• The results box will show the answer to the external web domain.
  5. Which HTTP method would it have used to interact with this service?
    • {POST}
      • From the same result in the pdfstreamdumper, we can find the HTTP method used.
  6. What is the name of the obfuscation used for the JavaScript payload?
    • {eval}
      • Looking at the JavaScript from Object 33, we can see the eval function.
      • eval() is a global function in JavaScript that evaluates a specified string as JavaScript code and executes it.
  7. Which tool would have been used for creating the persistence mechanism?
    • {wmic}
      • Now, we will have to analyze the content of Object 26. We first notice the word “Powershell,” and we also see the PowerShell command Invoke-Expression.
      • Invoke-Expression is a PowerShell command that evaluates or runs a specified string as a command. So, we have to be careful not to execute this script so it will not run the encoded script.
      • To continue our analysis, we will replace the Invoke-Expression with the Write-Output command so that instead of executing the script, it will only display the result as strings on the terminal.
      • Open a PowerShell prompt, paste the script, replace “invoke-expression” with “write-output,” and hit enter.
      • You will see wmic command utility at the beginning of each command line
      • wmic is a command-line utility that allows users to perform WMI (Windows Management Instrumentation) operations from a command prompt.
  8. How often would the persistence be executed once Windows starts? (format: X.X hours)
    • {2.5 hours}
      • When you see some random number within a command line, it is normally indicative of a time in seconds format. We can see a 9000 in the first command line entry. So, 9000/60 = 150 minutes, and 150/60 = 2.5 hours.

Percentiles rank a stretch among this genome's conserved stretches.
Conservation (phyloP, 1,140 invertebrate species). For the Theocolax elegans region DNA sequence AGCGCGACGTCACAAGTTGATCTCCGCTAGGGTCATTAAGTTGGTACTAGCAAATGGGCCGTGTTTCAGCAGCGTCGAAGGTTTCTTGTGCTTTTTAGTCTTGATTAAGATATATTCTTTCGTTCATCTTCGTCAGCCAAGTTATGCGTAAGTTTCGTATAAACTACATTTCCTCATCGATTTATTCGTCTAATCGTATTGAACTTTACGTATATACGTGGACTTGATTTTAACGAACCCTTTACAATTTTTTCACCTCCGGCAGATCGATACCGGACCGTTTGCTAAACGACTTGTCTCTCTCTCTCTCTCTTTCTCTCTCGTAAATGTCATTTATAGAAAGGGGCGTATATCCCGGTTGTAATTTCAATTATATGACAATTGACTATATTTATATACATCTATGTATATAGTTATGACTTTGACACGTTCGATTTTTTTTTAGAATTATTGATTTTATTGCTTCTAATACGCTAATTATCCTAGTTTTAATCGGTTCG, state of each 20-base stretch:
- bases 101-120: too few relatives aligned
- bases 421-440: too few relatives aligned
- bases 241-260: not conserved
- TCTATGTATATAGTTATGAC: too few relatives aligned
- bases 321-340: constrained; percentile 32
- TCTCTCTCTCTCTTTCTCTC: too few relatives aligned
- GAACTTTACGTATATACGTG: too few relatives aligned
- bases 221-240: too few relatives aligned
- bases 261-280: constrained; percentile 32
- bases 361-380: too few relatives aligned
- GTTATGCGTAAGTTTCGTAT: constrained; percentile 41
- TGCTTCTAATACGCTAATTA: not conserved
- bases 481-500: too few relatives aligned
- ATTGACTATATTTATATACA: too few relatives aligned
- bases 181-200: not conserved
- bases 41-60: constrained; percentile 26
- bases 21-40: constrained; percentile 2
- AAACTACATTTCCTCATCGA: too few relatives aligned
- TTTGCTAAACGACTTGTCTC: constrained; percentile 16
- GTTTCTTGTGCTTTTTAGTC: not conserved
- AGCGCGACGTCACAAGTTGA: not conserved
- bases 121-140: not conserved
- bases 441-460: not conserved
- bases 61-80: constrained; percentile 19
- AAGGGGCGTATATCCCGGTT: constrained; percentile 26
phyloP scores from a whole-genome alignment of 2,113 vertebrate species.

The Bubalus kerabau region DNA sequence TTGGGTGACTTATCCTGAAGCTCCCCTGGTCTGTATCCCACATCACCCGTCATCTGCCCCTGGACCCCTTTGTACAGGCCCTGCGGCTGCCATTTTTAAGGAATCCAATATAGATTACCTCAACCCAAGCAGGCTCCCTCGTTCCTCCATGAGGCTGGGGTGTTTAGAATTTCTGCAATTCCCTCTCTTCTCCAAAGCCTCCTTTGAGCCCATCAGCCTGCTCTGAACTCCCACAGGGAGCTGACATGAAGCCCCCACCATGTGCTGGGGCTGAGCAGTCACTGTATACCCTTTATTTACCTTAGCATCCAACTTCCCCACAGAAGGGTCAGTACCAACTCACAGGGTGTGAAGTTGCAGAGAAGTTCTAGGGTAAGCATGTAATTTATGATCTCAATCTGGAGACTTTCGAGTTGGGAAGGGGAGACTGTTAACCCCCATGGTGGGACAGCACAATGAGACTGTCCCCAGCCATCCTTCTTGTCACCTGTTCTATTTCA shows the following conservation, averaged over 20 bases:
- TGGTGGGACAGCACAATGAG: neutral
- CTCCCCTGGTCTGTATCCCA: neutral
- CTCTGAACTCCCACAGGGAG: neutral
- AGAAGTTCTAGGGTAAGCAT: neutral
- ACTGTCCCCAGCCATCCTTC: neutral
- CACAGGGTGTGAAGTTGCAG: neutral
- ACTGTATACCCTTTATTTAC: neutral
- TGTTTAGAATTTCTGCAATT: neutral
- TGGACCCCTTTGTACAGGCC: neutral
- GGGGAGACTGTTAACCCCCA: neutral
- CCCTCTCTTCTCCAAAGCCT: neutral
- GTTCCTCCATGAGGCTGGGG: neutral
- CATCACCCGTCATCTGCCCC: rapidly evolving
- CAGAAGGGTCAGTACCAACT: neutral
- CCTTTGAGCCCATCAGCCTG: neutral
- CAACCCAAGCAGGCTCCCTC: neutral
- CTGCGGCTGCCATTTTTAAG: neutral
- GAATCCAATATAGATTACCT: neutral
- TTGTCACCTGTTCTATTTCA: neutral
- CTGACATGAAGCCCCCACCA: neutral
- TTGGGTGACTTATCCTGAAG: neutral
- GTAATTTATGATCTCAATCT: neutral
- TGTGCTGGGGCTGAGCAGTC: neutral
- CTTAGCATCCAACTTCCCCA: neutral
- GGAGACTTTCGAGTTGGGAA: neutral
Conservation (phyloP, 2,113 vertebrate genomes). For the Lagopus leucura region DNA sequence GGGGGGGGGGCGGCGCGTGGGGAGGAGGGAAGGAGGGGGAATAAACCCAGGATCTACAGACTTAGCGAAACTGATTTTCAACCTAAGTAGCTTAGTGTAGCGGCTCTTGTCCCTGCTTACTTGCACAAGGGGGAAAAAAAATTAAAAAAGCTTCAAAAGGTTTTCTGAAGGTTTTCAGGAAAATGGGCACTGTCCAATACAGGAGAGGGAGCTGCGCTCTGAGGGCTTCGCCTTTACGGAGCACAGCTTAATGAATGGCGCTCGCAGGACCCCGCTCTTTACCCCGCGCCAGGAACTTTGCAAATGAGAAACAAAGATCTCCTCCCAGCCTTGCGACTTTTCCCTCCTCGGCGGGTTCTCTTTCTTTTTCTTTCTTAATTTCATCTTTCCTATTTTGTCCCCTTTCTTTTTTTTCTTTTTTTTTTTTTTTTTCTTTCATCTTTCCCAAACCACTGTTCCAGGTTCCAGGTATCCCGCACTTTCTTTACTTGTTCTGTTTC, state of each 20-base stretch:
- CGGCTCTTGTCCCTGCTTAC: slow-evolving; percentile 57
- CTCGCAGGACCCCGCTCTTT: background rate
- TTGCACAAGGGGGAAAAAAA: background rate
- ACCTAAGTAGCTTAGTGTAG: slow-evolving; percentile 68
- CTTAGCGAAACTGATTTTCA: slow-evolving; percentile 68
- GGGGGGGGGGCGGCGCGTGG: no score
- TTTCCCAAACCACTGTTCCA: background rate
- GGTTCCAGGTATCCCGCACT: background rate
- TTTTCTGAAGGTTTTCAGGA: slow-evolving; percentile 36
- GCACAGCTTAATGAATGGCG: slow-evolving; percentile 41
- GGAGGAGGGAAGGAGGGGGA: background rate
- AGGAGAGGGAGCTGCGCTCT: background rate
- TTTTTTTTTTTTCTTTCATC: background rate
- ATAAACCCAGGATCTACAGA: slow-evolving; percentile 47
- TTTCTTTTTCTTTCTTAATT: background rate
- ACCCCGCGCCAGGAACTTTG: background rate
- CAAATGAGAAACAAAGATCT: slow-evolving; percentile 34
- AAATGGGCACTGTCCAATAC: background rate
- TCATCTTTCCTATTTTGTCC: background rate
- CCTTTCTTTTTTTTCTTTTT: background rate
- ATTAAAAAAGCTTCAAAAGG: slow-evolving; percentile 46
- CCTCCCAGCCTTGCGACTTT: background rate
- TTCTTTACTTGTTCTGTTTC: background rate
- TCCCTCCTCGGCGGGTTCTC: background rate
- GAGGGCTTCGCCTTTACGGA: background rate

9. Which LOLBin would have been used in the persistence method?
    • {Powerpnt.exe}
      • In the second command line entry, we see an executable path pointing to powerpnt.exe.
      • We can then check this link to verify if powerpnt.exe is on the list of LOLBin.
      • LOLBin – stands for Living Off the Land of Binaries, Scripts, and Libraries. This is the Windows equivalent of GTFOBins for the *nix family.
  10. What filename would have been downloaded and executed using the LOLBin?
    • {wallpaper482.scr}
      • In the second command line entry, we can find the file name that would have been downloaded and executed.
  11. Where would this have been downloaded from? (format: IP address)
    • {}
      • Again, in the second command line entry, we can find the IP address from which the file would have been downloaded.
  12. Which country is this IP address located in?
    • {China}
      • Using the IP address we got from question #11, we will use the whois tool to attribute the said IP address.
      • whois is a widely used Internet record listing that identifies who owns a domain and how to get in contact with the registrant. Type whois IP_Address_here

I hope you guys had fun going through my write-up. Please subscribe if you haven’t done so.

Published by lightkunyagami